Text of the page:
AustLit logo
Susan Wyndham Susan Wyndham i(A32770 works by)
Born: Established: 1957 Sydney, New South Wales, ;
Gender: Female
The material on this page is available to AustLit subscribers. If you are a subscriber or are from a subscribing organisation, please log in to gain full access. To explore options for subscribing to this unique teaching, research, and publishing resource for Australian culture and storytelling, please contact us or find out more.

Works By

Preview all
1 Corporal Hitler’s Pistol by Tom Keneally Review : A Rollicking Historical Crime Thriller Susan Wyndham , 2021 single work review
— Appears in: The Guardian Australia , 24 September 2021;

— Review of Corporal Hitler’s Pistol Thomas Keneally , 2021 single work novel
1 Crammed with Surprises : Trent Dalton's New Novel Susan Wyndham , 2020 single work review
— Appears in: Australian Book Review , November no. 426 2020; (p. 37)

— Review of All Our Shimmering Skies Trent Dalton , 2020 single work novel

'The cover of All Our Shimmering Skies is crammed with surprises. Look closely among the Australian wildflowers and you’ll find black hearts, butterflies, lightning bolts, a shovel, a crocodile, a dingo, a fruit bat, a Japanese fighter plane, and a red rising sun.' (Introduction)

1 Plein Air Susan Wyndham , 2020 single work review
— Appears in: Australian Book Review , January / February no. 418 2020; (p. 14-15)

— Review of Womerah Lane : Lives and Landscapes Tom Carment , 2019 selected work essay
'Tom Carment the artist, writer, and man makes a perfectly integrated whole. Carment is a compact, casually neat figure who looks through round-lensed glasses and has a calm stillness even when he’s on the move, as he often is. His art and writing are also on a small scale, intimately observant, informal, and warmly appealing. He has exhibited his paintings and drawings for more than four decades and has written for almost as long, occasionally for publication and often in private. As he said at his book launch, he used to pour most of his thoughts into letters, including one he found recently that ran to thirty-eight pages.'


1 Out of Chaos Comes Form Susan Wyndham , 2019 single work review
— Appears in: The Weekend Australian , 16 November 2019; (p. 26)

— Review of Yellow Notebook : Diaries Volume I, 1978-1986 Helen Garner , 2019 single work diary

'Helen Garner’s diaries reveal a writer full of complexity'

1 Charlotte Wood Captures the Feminist Zeitgeist Again in The Weekend Susan Wyndham , 2019 single work column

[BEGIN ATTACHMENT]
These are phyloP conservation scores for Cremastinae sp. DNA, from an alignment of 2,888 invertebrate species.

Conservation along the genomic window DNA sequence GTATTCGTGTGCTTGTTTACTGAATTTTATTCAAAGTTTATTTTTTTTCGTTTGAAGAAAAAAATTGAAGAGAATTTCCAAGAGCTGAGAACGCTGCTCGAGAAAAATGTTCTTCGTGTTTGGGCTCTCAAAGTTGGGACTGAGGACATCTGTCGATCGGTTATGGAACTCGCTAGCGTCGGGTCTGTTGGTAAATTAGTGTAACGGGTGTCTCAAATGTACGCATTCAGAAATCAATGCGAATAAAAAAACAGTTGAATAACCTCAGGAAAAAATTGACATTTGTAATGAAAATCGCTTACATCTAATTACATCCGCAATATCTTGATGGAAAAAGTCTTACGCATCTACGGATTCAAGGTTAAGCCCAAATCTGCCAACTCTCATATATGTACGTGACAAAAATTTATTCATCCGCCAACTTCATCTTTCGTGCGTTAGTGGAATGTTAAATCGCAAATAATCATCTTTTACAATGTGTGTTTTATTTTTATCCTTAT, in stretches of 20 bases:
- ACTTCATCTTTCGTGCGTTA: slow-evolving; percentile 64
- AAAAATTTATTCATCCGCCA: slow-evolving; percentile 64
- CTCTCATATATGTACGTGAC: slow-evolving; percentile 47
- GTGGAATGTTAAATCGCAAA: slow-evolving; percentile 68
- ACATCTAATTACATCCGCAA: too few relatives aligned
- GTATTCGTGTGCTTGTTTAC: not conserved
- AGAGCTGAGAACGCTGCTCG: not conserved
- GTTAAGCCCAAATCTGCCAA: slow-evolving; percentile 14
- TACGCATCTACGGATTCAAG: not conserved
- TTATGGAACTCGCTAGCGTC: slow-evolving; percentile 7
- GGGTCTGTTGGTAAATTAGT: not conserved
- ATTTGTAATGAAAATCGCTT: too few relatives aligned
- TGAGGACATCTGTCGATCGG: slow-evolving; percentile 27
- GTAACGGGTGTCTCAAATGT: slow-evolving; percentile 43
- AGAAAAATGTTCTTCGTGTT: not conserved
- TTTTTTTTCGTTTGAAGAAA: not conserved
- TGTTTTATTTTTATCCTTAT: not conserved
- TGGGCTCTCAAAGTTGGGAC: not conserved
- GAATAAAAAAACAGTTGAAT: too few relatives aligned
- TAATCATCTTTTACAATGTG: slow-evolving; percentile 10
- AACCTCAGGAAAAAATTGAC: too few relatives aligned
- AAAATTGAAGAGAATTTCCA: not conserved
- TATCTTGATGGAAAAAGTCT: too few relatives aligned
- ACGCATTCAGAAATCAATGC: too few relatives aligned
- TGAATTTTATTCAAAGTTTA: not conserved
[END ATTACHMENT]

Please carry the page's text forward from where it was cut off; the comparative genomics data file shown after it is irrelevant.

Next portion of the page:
— Appears in: The Guardian Australia , 14 October 2019;

'A more domesticated sister to the wild, zeitgeist-capturing The Natural Way of Things, The Weekend distils the qualities that built Wood an admiring readership.' (Introduction)

1 Ninety and Still Dangerous Susan Wyndham , 2018 single work
— Appears in: The Australian , 3 February 2018; (p. 18)
1 Taking Sides Susan Wyndham , 2018 single work review
— Appears in: Australian Book Review , November no. 406 2018; (p. 38)

'The story of the Sydney Opera House is usually told as the heroic tragedy of its Danish architect, Jørn Utzon, who won the design competition for his breathtaking cluster of white sails but resigned before its completion over conflict about practicalities, costs, and government interference. In her exquisite novel Shell, Kristina Olsson comes at the drama obliquely, from the perspective of Sydney’s working people.' (Introduction)

1 The Last Literary Editor Susan Wyndham , 2017 single work essay
— Appears in: Meanjin , December vol. 76 no. 4 2017; (p. 162-170)

'When I was still doing my job, I noticed I had begun to explain myself. ‘I’m literary editor of the Sydney Morning Herald … I run our coverage of books: commission book reviews, interview authors, report on the publishing industry.’ My title didn’t always draw blank looks from people I met outside the book world, but I was unconsciously taking pre-emptive action to avoid embarrassment. Strangers frequently told me they were keen readers of the Saturday books pages and envied my job, which they imagined as being paid to read books. I still played an important and beloved role in our culture, but I could also see that I was endangered, like newspapers themselves. As my colleagues increasingly had ‘digital’ and ‘social media’, ‘engagement’ and ‘audience’ in their job descriptions, literary editor—the title and the role—had begun to sound anachronistic.' (Introduction)

1 Writing from Start to Finish Susan Wyndham , 2017 single work essay review
— Appears in: The Weekend Australian , 26 August 2017; (p. 26)